Power Supplies for use with DC Motors
Not all power supplies will work correctly with DC motors.
This is because electric motors look like a short circuit when they are stopped. Let’s take a look at what you need to consider when choosing a power supply for use with a DC motor.
When a DC motor starts up it takes a lot more current than when it does running. This can typically be around 6 times the running current or more!
Sometimes the motor’s data sheet will state a stalled current, but most of the time they do not. The stalled current is the current taken by the motor when the rotor is stopped, either by too much load, or for the instant before it starts up from stationary.
When choosing a suitable power supply to run a DC motor, there are two things to consider. The first is the maximum current that the motor will use and the second is the behaviour of the power supply when it is connected to a short circuit.
Maximum Current of Power Supply
If the data sheet states a stalled current, choose a power supply that can provide at least this amount of current so that you know the motor will be able to start with full load applied.
As we mentioned above, in many cases the motor’s data sheet will not state the stalled current. In these instances, you will need to calculate the maximum current of the DC motor. We recommend as a rule that you multiply the rated running current by 6. The running current is usually stated on the motor or its data sheet.
Behaviour of Power Supply when connected to a Short Circuit
Second, and more importantly, is the behaviour of the power supply when connected to a short circuit.
If the power supply has a hiccup mode overload protection, the power supply will shut down momentarily if it sees an overload, then after a second or so will start up again, see an overload and shut down again.
This type of power supply will never start a motor because the power supply shuts down before the motor has a chance to start.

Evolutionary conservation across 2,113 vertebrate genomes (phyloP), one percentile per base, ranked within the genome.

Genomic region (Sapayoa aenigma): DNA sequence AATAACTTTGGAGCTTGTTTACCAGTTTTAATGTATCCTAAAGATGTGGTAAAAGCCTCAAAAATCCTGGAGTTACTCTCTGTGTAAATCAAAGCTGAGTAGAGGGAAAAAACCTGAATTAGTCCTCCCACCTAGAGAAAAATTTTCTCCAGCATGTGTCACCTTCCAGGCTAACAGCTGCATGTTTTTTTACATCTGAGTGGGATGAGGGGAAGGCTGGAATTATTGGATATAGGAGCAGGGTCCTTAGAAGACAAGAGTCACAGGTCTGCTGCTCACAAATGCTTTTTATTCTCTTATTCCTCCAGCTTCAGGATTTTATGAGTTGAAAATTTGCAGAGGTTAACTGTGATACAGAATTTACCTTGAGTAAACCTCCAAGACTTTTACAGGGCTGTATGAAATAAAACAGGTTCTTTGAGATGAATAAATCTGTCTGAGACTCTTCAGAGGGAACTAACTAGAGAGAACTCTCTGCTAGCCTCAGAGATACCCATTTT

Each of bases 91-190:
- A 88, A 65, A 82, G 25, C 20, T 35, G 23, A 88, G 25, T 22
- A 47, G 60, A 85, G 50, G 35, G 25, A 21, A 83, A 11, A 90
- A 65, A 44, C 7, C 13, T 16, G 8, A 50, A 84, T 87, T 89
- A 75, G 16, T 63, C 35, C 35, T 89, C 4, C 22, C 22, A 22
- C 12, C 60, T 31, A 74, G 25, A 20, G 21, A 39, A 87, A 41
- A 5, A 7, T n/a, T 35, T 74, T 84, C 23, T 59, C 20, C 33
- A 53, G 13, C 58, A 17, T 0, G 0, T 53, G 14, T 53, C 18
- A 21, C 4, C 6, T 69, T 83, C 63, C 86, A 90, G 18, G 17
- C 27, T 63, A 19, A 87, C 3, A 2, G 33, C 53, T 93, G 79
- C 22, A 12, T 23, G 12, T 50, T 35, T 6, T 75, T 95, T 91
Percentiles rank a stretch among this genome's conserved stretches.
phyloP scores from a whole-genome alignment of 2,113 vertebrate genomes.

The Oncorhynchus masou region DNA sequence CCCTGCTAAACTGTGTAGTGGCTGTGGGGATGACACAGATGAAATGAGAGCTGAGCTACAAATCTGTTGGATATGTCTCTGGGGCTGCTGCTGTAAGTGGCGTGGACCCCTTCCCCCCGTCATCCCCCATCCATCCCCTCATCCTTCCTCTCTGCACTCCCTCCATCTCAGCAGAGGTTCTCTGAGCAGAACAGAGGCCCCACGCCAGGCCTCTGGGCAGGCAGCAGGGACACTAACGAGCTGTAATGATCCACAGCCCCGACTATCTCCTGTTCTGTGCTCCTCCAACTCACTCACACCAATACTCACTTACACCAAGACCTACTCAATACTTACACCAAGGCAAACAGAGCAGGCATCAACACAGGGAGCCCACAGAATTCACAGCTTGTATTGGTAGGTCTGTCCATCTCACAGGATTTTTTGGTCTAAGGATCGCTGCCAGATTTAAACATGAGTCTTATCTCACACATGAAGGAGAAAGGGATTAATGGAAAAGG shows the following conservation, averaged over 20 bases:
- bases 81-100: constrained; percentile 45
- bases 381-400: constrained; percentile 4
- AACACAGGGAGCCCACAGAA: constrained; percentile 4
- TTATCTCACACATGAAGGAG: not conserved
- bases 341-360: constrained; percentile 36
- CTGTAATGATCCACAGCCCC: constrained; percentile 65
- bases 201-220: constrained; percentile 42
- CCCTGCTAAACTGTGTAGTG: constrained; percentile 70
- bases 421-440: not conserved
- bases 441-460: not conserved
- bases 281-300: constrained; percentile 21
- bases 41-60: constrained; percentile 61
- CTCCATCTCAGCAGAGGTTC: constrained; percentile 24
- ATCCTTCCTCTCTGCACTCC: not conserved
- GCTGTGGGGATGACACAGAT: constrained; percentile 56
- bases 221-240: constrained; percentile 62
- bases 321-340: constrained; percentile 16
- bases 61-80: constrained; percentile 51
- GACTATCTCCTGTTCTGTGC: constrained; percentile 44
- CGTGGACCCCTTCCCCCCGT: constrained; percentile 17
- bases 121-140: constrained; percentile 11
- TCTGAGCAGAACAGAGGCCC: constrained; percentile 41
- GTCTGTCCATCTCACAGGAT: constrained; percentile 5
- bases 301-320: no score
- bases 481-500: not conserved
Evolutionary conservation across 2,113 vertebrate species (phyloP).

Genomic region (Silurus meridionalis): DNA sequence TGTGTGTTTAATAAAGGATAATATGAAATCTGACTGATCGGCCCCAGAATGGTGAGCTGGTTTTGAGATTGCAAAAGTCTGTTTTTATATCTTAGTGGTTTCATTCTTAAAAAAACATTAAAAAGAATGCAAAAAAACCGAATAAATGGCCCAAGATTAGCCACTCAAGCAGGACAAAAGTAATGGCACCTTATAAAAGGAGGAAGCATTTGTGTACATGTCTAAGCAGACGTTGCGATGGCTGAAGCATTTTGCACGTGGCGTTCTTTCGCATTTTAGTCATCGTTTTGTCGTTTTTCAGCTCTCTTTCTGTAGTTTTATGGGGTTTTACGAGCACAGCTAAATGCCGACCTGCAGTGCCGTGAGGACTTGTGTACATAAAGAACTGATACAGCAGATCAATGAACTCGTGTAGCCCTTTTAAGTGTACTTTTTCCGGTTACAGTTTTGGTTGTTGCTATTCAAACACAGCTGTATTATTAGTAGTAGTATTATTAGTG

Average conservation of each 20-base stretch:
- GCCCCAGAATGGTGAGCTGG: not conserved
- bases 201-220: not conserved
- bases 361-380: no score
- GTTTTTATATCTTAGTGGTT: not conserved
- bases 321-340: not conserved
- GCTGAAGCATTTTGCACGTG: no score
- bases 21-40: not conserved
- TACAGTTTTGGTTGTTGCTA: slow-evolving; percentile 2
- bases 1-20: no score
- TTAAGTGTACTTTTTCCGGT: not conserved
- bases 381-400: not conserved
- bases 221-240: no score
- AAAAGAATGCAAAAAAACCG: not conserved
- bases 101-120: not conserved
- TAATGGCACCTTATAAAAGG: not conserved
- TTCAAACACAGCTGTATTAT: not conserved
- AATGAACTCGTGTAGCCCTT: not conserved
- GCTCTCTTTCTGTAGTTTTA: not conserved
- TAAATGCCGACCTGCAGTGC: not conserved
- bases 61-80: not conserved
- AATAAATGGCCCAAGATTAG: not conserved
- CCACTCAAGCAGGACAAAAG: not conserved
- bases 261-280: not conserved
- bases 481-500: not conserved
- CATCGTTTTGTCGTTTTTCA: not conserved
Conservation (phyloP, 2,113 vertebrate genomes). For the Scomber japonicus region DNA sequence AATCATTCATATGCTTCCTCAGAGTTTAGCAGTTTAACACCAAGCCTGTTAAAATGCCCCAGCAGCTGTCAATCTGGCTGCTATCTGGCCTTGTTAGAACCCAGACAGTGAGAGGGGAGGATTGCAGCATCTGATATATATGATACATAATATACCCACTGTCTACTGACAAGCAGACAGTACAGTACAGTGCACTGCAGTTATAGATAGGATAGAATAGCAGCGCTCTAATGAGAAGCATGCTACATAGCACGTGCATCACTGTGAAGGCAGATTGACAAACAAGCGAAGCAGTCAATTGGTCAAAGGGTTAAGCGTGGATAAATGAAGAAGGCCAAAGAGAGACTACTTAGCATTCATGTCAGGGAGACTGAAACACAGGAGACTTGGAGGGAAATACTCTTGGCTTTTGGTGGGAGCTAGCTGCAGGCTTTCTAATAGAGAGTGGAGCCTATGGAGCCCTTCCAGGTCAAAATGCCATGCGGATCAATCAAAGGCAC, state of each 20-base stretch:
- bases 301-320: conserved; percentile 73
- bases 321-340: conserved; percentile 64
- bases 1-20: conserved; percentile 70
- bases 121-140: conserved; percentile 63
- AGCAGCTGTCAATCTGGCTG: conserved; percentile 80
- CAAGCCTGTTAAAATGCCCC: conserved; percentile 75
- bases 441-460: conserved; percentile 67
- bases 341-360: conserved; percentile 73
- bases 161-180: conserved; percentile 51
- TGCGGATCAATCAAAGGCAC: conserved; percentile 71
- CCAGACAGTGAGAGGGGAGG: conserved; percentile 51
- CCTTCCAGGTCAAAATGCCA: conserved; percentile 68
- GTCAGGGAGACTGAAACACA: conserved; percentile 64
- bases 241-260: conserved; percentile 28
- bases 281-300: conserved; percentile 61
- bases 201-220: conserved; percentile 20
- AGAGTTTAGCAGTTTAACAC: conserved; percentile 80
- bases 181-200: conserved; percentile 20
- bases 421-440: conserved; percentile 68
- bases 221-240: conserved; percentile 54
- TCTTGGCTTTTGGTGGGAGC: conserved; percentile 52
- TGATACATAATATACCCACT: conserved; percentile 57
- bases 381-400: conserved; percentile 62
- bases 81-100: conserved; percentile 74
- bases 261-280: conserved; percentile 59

What is needed is a power supply with constant current limiting. This sort of power supply will continue to give full current into a short circuit. This means the motor will be able to start because the power supply keeps supplying full current, even if it is overloaded.
The power supply data sheet has information on the overload characteristics of the power supply.
With the Mean Well power supply data sheets you need to check the ‘Overload’ parameters, which are shown in the ‘Protection’ section of the data sheet. You need a power supply that is listed as ‘Protection type: constant current limiting”.
Don't assume that because one model of power supply within a particular series has constant current limiting, all of the other models in the same series will also have constant current limiting. For example, the 200 Watt Mean Well SP-200 has constant current limiting, whereas its 240 Watt equivalent, the SP-240 has hiccup mode.
We strongly recommend that you read the data sheets carefully when selecting an appropriate power supply. Even some of those that are constant current limiting have a proviso - the output voltage has to be greater than 50% otherwise it reverts to hiccup mode. The HRP-75 and HRP-100 have this characteristic.
Mean Well are constantly revising their data sheets, so make sure you download the latest versions from the Power Supplies Australia website to double check the overload characteristics before settling on a suitable power supply.
Do not hesitate to contact Power Supplies Australia, should you need any assistance in selecting a suitable power supply for use with your DC motor.
Tel: 1800 632 693
Or send us an E-mail